Tuhin A Sinha
[dropcap]W[/dropcap]hat comes to mind when we think of ‘Ganesha’? The God with an elephant head, of course. So deeply embedded in the Indian psyche is the Lord of new and auspicious beginnings, that there is no Indian, irrespective of religion or belief, who doesn’t know of Ganesha.
The Ganesha festival holds a lot of importance not only in Mumbai, but across Maharashtra and other parts of India. Coincidentally, the day I shifted to Mumbai was the second day of the Ganpati festival and I remember the city alive with sounds of the chants of ‘Ganapati bappamorya’, and festivities and celebrations enlivening the streets. So, the festival is very special to me.
The 11-day fanfare and celebrations around the festival can largely be attributed to two figures – Shivaji and Lokmanya Tilak. The earliest record of the mention of Ganesha can be found in the Rig Veda, our most ancient text written thousands of years ago. But it was around the time of the rule of Chhatrapati Shivaji during the 17th century that the festival first began to be celebrated widely, and began to hold much popular appeal among people, like we see today.
Shivaji had a big role to play in popularising this festival in Maharasthra, and the astute ruler that he was, he also used it as a tool and a means to organise the scattered society. This was particularly crucial at two historical junctures: first, during Shivaji’s war campaigns against the Mughals, Ganesh puja was popularised at the behest of the Maratha leader and was an important step in organising Hindu society against the enemy. The second important juncture was in the 19th century, when Indian nationalist and independence activist Bal Gangadhar Tilak employed this festival gainfully to organise society against the British, much like Shivaji did. This played a pivotal role in Hindu social renaissance and in India’s freedom struggle.
Ganesha is a truly special and unique character. He is unlike Hanuman, unlike the maryadapurushotam, like Rama. He is considered a confidant. A friend, more than a God, whom you can talk to, confide in, and who will pull you out of your troubles. Ganesha is also the epitome of the obedient and dutiful son, an excellent child anyone would want to have. An interesting anecdote about Lord Ganesha is a famous story: One day, Ganesha and his brother, Kartikeya, were asked by their parents, Shiva and Parvati, to travel around the world and return to them. While Kartikeya went on a world tour, Ganesha did the unthinkable – he circled around his parents twice. An astounded Shiva and Parvati asked him as to why he did that, he said that his world revolved around the two of them because they were his world in entirety. This is one marvellous instance which serves to highlight his dedication and devotion to his parents.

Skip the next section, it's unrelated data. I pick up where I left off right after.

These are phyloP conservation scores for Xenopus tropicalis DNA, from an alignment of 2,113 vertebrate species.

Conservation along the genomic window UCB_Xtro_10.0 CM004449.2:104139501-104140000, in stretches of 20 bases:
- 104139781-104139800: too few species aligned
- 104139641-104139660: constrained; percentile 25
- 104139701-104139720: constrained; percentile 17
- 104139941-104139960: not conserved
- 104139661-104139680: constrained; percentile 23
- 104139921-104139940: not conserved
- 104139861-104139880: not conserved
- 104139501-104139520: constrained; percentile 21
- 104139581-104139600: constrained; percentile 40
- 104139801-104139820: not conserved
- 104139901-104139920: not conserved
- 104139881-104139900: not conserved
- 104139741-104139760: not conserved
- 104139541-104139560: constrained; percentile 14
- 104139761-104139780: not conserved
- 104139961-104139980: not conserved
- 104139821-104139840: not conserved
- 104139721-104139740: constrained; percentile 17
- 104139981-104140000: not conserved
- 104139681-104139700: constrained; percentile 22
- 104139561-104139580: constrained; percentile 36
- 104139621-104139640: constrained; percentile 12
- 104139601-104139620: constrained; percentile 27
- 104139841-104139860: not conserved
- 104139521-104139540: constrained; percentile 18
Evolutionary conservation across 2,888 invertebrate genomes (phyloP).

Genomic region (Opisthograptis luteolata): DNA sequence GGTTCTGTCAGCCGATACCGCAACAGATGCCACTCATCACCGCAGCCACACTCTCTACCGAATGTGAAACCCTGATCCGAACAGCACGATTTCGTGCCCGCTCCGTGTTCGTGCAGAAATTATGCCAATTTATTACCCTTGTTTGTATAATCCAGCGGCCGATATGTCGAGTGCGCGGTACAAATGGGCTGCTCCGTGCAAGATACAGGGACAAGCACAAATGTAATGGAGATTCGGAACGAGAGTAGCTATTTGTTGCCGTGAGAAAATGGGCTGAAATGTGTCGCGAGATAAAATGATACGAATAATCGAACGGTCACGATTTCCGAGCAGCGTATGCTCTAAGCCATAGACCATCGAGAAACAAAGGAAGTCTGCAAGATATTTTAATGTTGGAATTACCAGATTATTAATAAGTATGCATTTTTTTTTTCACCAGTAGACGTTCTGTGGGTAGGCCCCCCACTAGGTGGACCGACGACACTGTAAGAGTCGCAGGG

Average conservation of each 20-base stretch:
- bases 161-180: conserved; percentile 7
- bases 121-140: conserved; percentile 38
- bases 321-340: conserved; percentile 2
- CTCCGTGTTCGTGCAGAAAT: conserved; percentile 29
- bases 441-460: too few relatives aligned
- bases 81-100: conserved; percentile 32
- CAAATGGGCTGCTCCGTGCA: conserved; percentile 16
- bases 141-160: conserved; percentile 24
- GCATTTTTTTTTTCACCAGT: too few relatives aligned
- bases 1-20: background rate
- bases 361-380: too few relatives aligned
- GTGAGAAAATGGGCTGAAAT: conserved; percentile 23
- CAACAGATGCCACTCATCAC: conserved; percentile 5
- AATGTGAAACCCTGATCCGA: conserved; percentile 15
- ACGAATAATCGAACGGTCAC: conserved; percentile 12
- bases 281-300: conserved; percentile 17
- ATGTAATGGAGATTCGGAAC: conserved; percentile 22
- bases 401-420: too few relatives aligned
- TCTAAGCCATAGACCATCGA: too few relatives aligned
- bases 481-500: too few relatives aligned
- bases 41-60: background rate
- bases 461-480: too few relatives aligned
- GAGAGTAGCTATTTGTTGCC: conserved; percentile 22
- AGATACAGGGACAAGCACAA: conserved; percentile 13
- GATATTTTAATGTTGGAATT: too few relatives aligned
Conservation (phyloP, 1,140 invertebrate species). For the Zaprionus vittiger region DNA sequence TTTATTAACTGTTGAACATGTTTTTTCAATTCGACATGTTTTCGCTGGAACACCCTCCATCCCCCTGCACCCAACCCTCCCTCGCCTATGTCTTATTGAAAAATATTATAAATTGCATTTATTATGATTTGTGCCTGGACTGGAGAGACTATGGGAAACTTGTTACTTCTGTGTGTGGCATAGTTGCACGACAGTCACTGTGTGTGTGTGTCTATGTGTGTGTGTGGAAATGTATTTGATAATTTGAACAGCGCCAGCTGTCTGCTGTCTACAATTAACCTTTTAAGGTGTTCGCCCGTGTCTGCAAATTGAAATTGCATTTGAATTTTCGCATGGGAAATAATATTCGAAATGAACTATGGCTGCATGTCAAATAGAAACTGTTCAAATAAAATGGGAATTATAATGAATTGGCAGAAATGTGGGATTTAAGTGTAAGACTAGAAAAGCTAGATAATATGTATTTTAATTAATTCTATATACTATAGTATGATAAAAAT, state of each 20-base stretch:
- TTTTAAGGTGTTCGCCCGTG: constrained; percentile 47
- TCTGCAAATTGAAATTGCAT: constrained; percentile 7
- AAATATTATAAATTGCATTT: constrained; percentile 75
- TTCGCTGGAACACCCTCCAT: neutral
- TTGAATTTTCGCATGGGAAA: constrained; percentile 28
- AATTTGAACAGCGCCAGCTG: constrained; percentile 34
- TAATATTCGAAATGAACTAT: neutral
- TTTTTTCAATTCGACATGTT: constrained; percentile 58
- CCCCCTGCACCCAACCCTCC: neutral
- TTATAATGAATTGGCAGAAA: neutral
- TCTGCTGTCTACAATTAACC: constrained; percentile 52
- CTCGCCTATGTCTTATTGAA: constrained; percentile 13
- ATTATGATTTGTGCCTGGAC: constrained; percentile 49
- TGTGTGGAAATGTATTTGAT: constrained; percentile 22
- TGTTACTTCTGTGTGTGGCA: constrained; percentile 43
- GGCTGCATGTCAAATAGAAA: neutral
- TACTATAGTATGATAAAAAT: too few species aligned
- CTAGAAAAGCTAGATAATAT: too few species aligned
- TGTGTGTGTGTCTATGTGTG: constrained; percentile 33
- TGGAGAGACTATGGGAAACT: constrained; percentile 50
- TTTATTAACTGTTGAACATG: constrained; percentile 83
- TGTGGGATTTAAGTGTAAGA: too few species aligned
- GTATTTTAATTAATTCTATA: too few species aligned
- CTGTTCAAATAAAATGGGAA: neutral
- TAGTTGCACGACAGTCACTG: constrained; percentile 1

The other important attribute of Ganesha is that he is considered auspicious in Hindu culture. Before beginning any event or activity, it is considered auspicious to take his name, revere him and to pray to him to grant success. This is also because Ganesha is considered a very sagacious and intelligent God who offers a solution to every problem. His intellect is supposed to be handy in warding off difficult situations.
Ganesha has a deep spiritual significance, too. Among his physical aspects, his elephant-head and large ears indicate the wisdom he has gained through listening and reflecting on the eternal Truth. In his hands, he holds a hook and a noose, which remind the devotee to tame the mind which is like a wild elephant. The sweet he holds indicates the reward of joy, satisfaction and contentment that come from spiritual knowledge. He sits with one leg folded up and the other leg resting on the ground, clearly telling us that we can live in the world, while keeping our focus on the godhead within. The lotus he holds tells us how to bloom and remain unpolluted by the negativity around us. The large spread of food represents material wealth, power and prosperity, indicative of material benefits available to you if you live a life of high ideals & principles.
In Mumbai, from my experience, depending upon their ability, time and resources that they are able to dedicate, people celebrate the festival for 2, 5, 7 or 11 days. The beauty of the festival is that there is a fair amount of flexibility in the celebrations and that makes Ganesha, in a true sense, a friendly god for everybody.
(As told to Rupesh Jhabak)
(Tuhin is an author and a politician)